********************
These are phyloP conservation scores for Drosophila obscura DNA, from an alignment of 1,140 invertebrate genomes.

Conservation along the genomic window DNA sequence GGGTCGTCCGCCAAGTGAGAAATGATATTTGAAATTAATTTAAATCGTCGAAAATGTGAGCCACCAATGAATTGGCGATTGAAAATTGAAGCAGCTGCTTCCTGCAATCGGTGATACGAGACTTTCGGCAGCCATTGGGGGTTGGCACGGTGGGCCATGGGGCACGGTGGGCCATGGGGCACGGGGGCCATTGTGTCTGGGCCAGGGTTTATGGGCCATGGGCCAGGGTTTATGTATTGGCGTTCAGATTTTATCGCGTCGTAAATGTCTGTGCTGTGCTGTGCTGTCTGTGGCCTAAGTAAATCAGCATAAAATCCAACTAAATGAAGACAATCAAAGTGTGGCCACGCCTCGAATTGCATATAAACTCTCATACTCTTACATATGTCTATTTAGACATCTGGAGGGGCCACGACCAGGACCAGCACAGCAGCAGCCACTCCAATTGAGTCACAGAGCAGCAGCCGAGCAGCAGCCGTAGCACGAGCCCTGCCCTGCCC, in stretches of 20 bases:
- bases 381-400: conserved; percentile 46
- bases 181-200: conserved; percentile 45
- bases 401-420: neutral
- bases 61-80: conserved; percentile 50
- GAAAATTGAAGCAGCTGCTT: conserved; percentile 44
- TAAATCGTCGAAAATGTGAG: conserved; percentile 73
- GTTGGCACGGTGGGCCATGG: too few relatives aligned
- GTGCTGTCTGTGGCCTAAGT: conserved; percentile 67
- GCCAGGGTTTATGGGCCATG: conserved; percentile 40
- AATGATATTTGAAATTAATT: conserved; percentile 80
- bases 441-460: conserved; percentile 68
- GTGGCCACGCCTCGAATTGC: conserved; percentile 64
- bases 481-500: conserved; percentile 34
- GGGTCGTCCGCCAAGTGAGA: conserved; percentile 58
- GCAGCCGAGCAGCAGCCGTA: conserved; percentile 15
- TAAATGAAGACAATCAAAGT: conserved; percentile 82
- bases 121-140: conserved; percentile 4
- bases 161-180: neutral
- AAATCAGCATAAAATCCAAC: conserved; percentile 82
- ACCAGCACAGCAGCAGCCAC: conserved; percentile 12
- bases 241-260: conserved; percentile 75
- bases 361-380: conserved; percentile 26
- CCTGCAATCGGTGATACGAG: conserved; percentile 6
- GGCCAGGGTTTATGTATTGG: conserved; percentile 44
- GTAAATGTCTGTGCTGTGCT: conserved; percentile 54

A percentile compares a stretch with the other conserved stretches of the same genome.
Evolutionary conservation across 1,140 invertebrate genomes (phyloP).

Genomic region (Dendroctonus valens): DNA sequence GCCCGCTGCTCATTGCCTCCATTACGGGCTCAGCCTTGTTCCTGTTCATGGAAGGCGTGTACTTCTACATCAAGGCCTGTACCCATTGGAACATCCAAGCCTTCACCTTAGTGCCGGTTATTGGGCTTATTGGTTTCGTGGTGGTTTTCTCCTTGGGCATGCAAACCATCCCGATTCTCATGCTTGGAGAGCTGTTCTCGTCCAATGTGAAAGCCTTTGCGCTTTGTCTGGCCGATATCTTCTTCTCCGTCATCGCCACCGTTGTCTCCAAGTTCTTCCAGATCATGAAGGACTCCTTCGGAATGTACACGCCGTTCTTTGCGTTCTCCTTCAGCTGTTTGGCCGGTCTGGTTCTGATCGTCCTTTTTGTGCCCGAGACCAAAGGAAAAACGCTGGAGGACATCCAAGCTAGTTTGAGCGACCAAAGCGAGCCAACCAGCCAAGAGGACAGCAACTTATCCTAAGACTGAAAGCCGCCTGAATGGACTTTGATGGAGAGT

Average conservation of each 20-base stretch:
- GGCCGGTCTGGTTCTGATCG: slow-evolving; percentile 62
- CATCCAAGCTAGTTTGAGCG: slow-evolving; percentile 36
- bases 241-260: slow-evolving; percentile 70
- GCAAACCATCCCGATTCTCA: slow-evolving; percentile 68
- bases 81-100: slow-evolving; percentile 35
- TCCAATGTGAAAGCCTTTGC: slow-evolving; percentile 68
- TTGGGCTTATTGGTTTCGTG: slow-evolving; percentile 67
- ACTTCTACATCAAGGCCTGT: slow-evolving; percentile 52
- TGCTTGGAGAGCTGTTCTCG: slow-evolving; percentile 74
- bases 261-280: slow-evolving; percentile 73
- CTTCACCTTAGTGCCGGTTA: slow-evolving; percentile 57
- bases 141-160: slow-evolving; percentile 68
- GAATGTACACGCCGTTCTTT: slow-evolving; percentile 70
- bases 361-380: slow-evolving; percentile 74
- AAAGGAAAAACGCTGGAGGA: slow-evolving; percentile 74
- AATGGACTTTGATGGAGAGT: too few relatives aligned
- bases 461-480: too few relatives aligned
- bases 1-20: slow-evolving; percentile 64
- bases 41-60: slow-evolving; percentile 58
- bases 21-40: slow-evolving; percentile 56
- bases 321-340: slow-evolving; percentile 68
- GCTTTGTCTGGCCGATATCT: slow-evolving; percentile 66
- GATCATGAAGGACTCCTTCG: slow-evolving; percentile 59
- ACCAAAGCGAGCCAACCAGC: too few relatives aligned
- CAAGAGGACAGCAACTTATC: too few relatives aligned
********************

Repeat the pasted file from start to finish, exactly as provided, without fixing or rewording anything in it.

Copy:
These are phyloP conservation scores for Drosophila obscura DNA, from an alignment of 1,140 invertebrate genomes.

Conservation along the genomic window DNA sequence GGGTCGTCCGCCAAGTGAGAAATGATATTTGAAATTAATTTAAATCGTCGAAAATGTGAGCCACCAATGAATTGGCGATTGAAAATTGAAGCAGCTGCTTCCTGCAATCGGTGATACGAGACTTTCGGCAGCCATTGGGGGTTGGCACGGTGGGCCATGGGGCACGGTGGGCCATGGGGCACGGGGGCCATTGTGTCTGGGCCAGGGTTTATGGGCCATGGGCCAGGGTTTATGTATTGGCGTTCAGATTTTATCGCGTCGTAAATGTCTGTGCTGTGCTGTGCTGTCTGTGGCCTAAGTAAATCAGCATAAAATCCAACTAAATGAAGACAATCAAAGTGTGGCCACGCCTCGAATTGCATATAAACTCTCATACTCTTACATATGTCTATTTAGACATCTGGAGGGGCCACGACCAGGACCAGCACAGCAGCAGCCACTCCAATTGAGTCACAGAGCAGCAGCCGAGCAGCAGCCGTAGCACGAGCCCTGCCCTGCCC, in stretches of 20 bases:
- bases 381-400: conserved; percentile 46
- bases 181-200: conserved; percentile 45
- bases 401-420: neutral
- bases 61-80: conserved; percentile 50
- GAAAATTGAAGCAGCTGCTT: conserved; percentile 44
- TAAATCGTCGAAAATGTGAG: conserved; percentile 73
- GTTGGCACGGTGGGCCATGG: too few relatives aligned
- GTGCTGTCTGTGGCCTAAGT: conserved; percentile 67
- GCCAGGGTTTATGGGCCATG: conserved; percentile 40
- AATGATATTTGAAATTAATT: conserved; percentile 80
- bases 441-460: conserved; percentile 68
- GTGGCCACGCCTCGAATTGC: conserved; percentile 64
- bases 481-500: conserved; percentile 34
- GGGTCGTCCGCCAAGTGAGA: conserved; percentile 58
- GCAGCCGAGCAGCAGCCGTA: conserved; percentile 15
- TAAATGAAGACAATCAAAGT: conserved; percentile 82
- bases 121-140: conserved; percentile 4
- bases 161-180: neutral
- AAATCAGCATAAAATCCAAC: conserved; percentile 82
- ACCAGCACAGCAGCAGCCAC: conserved; percentile 12
- bases 241-260: conserved; percentile 75
- bases 361-380: conserved; percentile 26
- CCTGCAATCGGTGATACGAG: conserved; percentile 6
- GGCCAGGGTTTATGTATTGG: conserved; percentile 44
- GTAAATGTCTGTGCTGTGCT: conserved; percentile 54

A percentile compares a stretch with the other conserved stretches of the same genome.
Evolutionary conservation across 1,140 invertebrate genomes (phyloP).

Genomic region (Dendroctonus valens): DNA sequence GCCCGCTGCTCATTGCCTCCATTACGGGCTCAGCCTTGTTCCTGTTCATGGAAGGCGTGTACTTCTACATCAAGGCCTGTACCCATTGGAACATCCAAGCCTTCACCTTAGTGCCGGTTATTGGGCTTATTGGTTTCGTGGTGGTTTTCTCCTTGGGCATGCAAACCATCCCGATTCTCATGCTTGGAGAGCTGTTCTCGTCCAATGTGAAAGCCTTTGCGCTTTGTCTGGCCGATATCTTCTTCTCCGTCATCGCCACCGTTGTCTCCAAGTTCTTCCAGATCATGAAGGACTCCTTCGGAATGTACACGCCGTTCTTTGCGTTCTCCTTCAGCTGTTTGGCCGGTCTGGTTCTGATCGTCCTTTTTGTGCCCGAGACCAAAGGAAAAACGCTGGAGGACATCCAAGCTAGTTTGAGCGACCAAAGCGAGCCAACCAGCCAAGAGGACAGCAACTTATCCTAAGACTGAAAGCCGCCTGAATGGACTTTGATGGAGAGT

Average conservation of each 20-base stretch:
- GGCCGGTCTGGTTCTGATCG: slow-evolving; percentile 62
- CATCCAAGCTAGTTTGAGCG: slow-evolving; percentile 36
- bases 241-260: slow-evolving; percentile 70
- GCAAACCATCCCGATTCTCA: slow-evolving; percentile 68
- bases 81-100: slow-evolving; percentile 35
- TCCAATGTGAAAGCCTTTGC: slow-evolving; percentile 68
- TTGGGCTTATTGGTTTCGTG: slow-evolving; percentile 67
- ACTTCTACATCAAGGCCTGT: slow-evolving; percentile 52
- TGCTTGGAGAGCTGTTCTCG: slow-evolving; percentile 74
- bases 261-280: slow-evolving; percentile 73
- CTTCACCTTAGTGCCGGTTA: slow-evolving; percentile 57
- bases 141-160: slow-evolving; percentile 68
- GAATGTACACGCCGTTCTTT: slow-evolving; percentile 70
- bases 361-380: slow-evolving; percentile 74
- AAAGGAAAAACGCTGGAGGA: slow-evolving; percentile 74
- AATGGACTTTGATGGAGAGT: too few relatives aligned
- bases 461-480: too few relatives aligned
- bases 1-20: slow-evolving; percentile 64
- bases 41-60: slow-evolving; percentile 58
- bases 21-40: slow-evolving; percentile 56
- bases 321-340: slow-evolving; percentile 68
- GCTTTGTCTGGCCGATATCT: slow-evolving; percentile 66
- GATCATGAAGGACTCCTTCG: slow-evolving; percentile 59
- ACCAAAGCGAGCCAACCAGC: too few relatives aligned
- CAAGAGGACAGCAACTTATC: too few relatives aligned